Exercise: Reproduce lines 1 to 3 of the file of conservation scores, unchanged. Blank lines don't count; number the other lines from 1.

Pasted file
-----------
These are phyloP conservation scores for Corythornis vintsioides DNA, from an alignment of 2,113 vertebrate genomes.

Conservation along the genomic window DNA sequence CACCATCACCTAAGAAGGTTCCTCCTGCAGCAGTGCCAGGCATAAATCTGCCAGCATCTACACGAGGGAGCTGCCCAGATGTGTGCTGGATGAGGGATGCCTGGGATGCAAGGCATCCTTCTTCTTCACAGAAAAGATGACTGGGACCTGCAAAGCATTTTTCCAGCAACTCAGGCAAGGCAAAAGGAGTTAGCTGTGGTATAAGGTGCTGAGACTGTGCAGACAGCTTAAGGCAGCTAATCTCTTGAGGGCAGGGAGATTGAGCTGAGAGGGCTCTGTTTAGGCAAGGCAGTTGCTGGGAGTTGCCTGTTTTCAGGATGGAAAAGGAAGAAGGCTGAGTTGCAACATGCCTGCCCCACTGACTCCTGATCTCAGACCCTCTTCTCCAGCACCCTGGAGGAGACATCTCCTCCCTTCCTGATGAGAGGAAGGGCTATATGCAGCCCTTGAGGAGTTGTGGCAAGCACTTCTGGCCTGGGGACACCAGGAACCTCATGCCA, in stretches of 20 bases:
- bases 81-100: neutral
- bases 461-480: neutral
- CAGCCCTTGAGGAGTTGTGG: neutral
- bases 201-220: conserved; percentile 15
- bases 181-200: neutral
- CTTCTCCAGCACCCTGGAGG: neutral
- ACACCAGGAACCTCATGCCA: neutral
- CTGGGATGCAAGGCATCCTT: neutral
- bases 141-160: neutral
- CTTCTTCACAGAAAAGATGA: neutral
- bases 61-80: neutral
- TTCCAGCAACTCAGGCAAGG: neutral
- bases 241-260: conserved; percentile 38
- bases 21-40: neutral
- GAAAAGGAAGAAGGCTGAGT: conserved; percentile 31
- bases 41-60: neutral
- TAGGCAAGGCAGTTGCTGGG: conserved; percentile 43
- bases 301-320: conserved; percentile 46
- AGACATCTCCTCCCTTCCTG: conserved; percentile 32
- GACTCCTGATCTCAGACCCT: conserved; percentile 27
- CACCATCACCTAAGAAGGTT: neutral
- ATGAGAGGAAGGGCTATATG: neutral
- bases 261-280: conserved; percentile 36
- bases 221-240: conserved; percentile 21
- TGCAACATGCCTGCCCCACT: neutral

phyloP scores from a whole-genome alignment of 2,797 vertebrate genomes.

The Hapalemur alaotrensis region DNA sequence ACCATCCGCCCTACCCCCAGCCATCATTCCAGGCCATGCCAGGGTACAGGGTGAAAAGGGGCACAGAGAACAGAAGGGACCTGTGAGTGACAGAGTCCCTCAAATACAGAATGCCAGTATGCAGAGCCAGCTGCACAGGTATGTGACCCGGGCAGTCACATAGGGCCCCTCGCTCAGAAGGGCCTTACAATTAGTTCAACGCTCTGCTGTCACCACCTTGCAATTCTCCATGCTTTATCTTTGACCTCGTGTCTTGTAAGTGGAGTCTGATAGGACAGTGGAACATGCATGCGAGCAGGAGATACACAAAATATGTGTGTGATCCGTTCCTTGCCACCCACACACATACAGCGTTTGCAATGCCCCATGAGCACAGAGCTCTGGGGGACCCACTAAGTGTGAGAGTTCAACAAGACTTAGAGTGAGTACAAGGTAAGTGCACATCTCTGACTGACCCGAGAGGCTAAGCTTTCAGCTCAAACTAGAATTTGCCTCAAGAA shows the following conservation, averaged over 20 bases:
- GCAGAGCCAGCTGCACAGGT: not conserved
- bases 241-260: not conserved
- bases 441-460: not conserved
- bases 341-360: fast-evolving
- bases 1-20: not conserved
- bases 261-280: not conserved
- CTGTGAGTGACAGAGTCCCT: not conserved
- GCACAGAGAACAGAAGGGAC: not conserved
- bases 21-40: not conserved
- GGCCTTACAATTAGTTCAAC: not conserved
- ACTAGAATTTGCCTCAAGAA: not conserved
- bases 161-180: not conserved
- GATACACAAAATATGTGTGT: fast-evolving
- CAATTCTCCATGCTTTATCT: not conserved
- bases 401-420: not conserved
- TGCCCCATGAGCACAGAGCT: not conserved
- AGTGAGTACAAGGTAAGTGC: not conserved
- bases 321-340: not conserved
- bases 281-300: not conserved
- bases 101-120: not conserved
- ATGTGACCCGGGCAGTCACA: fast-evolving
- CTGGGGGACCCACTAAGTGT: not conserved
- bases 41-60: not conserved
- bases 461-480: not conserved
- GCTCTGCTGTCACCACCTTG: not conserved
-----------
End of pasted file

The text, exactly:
These are phyloP conservation scores for Corythornis vintsioides DNA, from an alignment of 2,113 vertebrate genomes.

Conservation along the genomic window DNA sequence CACCATCACCTAAGAAGGTTCCTCCTGCAGCAGTGCCAGGCATAAATCTGCCAGCATCTACACGAGGGAGCTGCCCAGATGTGTGCTGGATGAGGGATGCCTGGGATGCAAGGCATCCTTCTTCTTCACAGAAAAGATGACTGGGACCTGCAAAGCATTTTTCCAGCAACTCAGGCAAGGCAAAAGGAGTTAGCTGTGGTATAAGGTGCTGAGACTGTGCAGACAGCTTAAGGCAGCTAATCTCTTGAGGGCAGGGAGATTGAGCTGAGAGGGCTCTGTTTAGGCAAGGCAGTTGCTGGGAGTTGCCTGTTTTCAGGATGGAAAAGGAAGAAGGCTGAGTTGCAACATGCCTGCCCCACTGACTCCTGATCTCAGACCCTCTTCTCCAGCACCCTGGAGGAGACATCTCCTCCCTTCCTGATGAGAGGAAGGGCTATATGCAGCCCTTGAGGAGTTGTGGCAAGCACTTCTGGCCTGGGGACACCAGGAACCTCATGCCA, in stretches of 20 bases:
- bases 81-100: neutral